Radio communications systems started to appear in the late 19th Century, with pioneers like Marconi sending signals across the Atlantic by morse code.
Soon such systems were being rapidly adopted by both government and industry, as an alternative to the existing ‘Wired’ telegraph systems.
Radio offered advantages over the Telegraph system, due to cheaper infrastructure costs. This is because the telegraph system required the purchase and installation of telegraph wires & poles.
Radio communications, on the other hand, did not require expensive long distance wires, and the installation of many telegraph poles.
Radio proved to be particularly cost-effective compared to the telegraph, for international communications, which required undersea cable installation.
There were some disadvantages of early radio communications systems, however.
One such disadvantage was call privacy, as early radio systems did not use the modern encryption methods available on radio systems today.
This meant that confidential messages could be easily eavesdropped, by ‘Third Parties’.
This was an issue for both government and business users, but modern systems have overcome this.
A famous early example of radio communications use was the ‘Titanic’ ship disaster of April 1912. The Titanic is a state of the art ship that had been equipped with a two-way radio system, which used Morse Code for communicating messages.
As the ship was sinking, radio messages were able to be sent out for help, and it was the first time that the new emergency code ‘SOS’ was used.
Although there was a massive loss of life, many lives were undoubtedly saved due to being able to get the message out to rescue ships in the area that they were sinking.
Without radio communications, the first indication of the disaster would have been, when the ship failed to arrive in New York as scheduled.
In 1922 the BBC was formed in the UK, and for the first time, the ordinary (nongeek) public was able to experience radio. Although public broadcasting is only one way of communication, it is worth mentioning as a milestone in the history of radio communications.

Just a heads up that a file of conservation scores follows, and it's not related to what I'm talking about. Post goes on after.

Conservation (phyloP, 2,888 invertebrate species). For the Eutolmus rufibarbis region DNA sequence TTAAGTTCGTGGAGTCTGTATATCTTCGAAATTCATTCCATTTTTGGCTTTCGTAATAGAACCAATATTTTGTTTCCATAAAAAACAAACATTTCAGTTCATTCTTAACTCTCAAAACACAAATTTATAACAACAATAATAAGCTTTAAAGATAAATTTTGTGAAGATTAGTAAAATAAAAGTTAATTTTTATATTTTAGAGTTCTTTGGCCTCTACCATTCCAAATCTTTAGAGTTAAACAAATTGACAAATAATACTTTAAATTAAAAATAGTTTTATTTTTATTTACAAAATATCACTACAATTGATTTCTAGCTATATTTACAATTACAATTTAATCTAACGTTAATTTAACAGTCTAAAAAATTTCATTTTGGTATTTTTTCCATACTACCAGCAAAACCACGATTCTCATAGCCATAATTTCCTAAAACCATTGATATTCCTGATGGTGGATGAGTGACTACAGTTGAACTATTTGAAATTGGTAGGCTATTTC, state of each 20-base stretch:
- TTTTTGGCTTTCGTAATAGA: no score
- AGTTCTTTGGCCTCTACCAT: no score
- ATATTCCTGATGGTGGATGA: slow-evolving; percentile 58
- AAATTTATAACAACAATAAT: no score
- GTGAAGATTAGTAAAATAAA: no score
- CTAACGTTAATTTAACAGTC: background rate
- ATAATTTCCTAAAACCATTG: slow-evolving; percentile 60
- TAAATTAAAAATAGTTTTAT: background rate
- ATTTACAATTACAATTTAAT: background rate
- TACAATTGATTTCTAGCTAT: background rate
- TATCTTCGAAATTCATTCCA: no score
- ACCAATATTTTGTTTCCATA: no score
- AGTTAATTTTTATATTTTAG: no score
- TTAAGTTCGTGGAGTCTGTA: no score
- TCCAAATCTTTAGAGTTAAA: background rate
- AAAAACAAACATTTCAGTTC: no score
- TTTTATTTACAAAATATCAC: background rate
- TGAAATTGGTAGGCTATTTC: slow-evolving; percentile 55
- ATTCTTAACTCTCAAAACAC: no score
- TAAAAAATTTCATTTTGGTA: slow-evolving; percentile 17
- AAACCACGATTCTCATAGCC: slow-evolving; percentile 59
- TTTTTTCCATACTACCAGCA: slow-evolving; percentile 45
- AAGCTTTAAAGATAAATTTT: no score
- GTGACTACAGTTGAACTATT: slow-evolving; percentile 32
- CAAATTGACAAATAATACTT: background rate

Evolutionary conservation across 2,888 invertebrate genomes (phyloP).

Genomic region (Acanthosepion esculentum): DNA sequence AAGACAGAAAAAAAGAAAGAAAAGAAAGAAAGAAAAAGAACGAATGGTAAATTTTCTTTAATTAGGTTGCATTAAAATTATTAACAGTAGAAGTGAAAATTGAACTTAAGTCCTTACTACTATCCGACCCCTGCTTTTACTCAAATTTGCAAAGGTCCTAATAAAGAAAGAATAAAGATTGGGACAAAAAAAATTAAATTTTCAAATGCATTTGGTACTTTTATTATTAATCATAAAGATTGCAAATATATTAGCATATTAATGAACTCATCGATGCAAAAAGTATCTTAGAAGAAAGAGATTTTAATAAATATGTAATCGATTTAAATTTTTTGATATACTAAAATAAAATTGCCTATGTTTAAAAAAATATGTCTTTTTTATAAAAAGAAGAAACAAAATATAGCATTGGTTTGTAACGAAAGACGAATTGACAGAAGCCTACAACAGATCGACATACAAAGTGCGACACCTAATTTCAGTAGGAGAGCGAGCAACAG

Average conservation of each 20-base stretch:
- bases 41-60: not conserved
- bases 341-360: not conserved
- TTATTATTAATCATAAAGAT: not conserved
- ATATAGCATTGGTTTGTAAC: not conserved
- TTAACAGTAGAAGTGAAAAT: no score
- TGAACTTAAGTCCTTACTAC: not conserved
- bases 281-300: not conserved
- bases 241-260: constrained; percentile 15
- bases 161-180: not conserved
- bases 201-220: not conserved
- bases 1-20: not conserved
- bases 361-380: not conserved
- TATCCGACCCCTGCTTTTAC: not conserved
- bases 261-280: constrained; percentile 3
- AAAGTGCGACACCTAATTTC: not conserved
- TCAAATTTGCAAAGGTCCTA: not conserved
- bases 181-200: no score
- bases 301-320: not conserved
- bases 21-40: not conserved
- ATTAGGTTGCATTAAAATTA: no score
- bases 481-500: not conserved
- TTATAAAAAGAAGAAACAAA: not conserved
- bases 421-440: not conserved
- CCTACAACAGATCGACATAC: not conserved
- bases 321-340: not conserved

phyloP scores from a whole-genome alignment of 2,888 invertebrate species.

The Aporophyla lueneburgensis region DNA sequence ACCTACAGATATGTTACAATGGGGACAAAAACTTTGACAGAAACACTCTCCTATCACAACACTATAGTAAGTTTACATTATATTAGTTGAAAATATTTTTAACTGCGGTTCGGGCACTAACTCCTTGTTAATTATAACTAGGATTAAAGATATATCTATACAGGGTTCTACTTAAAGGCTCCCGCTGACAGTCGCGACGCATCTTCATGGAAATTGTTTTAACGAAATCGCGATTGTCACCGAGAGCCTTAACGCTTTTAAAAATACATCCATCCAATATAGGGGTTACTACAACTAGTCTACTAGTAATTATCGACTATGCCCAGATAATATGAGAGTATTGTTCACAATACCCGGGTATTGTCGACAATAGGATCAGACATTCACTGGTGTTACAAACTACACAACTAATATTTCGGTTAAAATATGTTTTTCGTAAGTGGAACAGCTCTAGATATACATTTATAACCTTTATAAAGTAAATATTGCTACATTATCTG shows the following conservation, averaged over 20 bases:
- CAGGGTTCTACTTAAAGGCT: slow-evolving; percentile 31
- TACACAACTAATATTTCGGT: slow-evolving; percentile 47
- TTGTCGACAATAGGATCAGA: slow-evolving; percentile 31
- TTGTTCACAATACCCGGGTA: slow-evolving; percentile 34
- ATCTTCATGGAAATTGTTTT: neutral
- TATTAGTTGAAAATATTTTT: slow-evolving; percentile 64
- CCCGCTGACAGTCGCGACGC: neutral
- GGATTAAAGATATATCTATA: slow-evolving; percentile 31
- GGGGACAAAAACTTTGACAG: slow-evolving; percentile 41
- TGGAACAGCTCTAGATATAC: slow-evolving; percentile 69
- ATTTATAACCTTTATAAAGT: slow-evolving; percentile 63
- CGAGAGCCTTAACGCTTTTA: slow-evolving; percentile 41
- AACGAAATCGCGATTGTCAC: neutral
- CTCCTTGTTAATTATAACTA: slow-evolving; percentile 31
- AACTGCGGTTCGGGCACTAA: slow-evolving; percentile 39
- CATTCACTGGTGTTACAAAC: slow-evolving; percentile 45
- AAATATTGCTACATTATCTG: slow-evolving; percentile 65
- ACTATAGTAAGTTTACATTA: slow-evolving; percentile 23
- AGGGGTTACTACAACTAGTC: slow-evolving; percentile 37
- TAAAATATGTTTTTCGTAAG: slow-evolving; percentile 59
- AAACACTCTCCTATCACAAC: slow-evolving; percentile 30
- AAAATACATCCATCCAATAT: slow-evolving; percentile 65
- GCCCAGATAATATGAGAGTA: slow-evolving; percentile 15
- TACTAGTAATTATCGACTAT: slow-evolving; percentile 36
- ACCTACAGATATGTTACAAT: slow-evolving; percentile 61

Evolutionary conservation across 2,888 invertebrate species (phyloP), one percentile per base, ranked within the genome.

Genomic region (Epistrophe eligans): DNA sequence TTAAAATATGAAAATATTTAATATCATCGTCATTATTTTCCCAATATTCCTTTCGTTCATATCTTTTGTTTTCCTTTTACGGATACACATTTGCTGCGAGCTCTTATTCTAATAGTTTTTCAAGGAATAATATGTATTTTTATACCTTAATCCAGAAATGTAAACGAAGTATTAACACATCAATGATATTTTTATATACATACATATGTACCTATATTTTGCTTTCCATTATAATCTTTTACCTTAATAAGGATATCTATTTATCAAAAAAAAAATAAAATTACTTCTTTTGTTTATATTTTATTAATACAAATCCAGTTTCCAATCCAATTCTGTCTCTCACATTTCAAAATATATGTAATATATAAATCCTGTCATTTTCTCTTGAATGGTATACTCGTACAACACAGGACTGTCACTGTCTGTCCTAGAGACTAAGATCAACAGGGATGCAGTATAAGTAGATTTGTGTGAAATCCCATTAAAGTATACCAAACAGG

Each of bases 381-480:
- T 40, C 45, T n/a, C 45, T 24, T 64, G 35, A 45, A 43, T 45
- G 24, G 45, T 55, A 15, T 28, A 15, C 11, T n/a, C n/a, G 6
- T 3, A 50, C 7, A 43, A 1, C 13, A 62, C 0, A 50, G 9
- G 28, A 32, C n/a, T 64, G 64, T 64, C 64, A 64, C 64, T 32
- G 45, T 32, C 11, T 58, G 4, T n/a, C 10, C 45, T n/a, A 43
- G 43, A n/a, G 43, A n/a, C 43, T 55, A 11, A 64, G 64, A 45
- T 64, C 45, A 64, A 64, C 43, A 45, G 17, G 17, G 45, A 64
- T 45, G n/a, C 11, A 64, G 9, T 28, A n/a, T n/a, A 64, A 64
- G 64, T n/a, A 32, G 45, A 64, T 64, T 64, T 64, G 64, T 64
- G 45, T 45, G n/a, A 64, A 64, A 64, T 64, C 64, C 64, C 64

World War Two necessitated innovative approaches to communications, and the American company Motorola was the first to develop a handheld portable ‘Walkie Talkie’.
As the Transistor and solid-state electronics were not invented till the 1950s, the wartime Walkie Talkie used ‘Thermionic Valves’ (Tubes in the USA). This meant that they were not particularly efficient, and quite large in size.
The Motorola-designed Walkie Talkie was however an important step forward in radio communications development.
Private commercial use of Two Way Radio by businesses in the UK started just after the war in the late 1940s. This allowed businesses to instantly communicate with their drivers out on the road and was very useful for Taxi firms.
Early equipment was not particularly efficient compared with the latest Digital & Analogue radios available now. Reasons for this include, inefficient use of frequency bands (wide bandwidth), and less efficient electronics available to the designers of the equipment.
In equipment prior roughly to the 1980s, the frequency that the radio was required to operate on (set by what is now OFCOM), was controlled by a ‘Crystal Oscillator’.
These had to be custom made for a particular frequency and then installed into the Two-Way Radio. Once installed, they needed to be set up using a Radio Communications Test Set.
Modern equipment does not require crystals to be purchased and installed but does instead require the radio to be connected to a computer system and programmed to the required frequency and options.
Modern Two Way radio systems are sometimes also integrated into the internet, and it is possible to communicate using a handheld Walkie Talkie, from a field in the UK to a factory in Australia.
To do this the signal is received from the handheld radio by a Digital Repeater Base station located near and within range of the handheld radio. The voice signal is then fed onto the internet by the Repeater.
At the Australian end is another internet-connected Repeater, which then transmits the voice signal out to the nearby Australian factory worker’s handheld Walkie Talkie.
When the Australian worker talks back, the process works in reverse.
For more information on the history of two-way radio, check out other articles on our site.
Author: Craig Miles BSc( Hon’s), PGCE
craig.miles [at] yesway.co.uk